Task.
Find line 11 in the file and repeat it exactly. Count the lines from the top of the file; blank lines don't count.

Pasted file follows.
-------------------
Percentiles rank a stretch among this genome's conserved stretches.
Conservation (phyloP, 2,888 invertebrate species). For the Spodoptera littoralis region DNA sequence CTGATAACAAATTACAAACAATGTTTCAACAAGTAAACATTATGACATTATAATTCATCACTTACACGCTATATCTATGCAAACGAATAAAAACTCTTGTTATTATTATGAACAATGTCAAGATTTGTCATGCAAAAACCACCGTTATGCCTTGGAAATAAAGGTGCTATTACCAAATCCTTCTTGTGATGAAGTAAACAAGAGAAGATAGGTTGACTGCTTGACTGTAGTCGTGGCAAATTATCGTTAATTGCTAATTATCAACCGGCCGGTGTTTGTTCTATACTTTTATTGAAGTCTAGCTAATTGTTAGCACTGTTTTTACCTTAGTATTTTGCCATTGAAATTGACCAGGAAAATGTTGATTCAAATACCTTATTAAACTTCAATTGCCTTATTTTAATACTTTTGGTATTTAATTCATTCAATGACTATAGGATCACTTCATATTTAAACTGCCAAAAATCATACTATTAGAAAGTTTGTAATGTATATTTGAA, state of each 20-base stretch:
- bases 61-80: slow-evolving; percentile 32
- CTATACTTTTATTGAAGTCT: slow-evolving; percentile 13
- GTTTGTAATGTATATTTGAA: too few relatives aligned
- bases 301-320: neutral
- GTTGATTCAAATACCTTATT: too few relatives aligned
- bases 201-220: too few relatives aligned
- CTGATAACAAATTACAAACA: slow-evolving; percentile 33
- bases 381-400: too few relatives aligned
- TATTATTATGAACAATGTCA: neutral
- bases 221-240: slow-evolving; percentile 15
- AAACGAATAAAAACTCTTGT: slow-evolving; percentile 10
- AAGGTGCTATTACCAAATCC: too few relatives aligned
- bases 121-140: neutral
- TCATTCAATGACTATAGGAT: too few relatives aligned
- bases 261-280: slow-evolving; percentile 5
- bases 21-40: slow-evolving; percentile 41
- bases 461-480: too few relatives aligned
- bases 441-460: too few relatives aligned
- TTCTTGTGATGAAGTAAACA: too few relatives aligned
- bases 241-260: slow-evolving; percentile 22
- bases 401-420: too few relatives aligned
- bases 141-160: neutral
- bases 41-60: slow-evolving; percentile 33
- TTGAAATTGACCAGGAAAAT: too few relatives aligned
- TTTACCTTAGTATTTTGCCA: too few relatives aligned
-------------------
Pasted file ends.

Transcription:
- TATTATTATGAACAATGTCA: neutral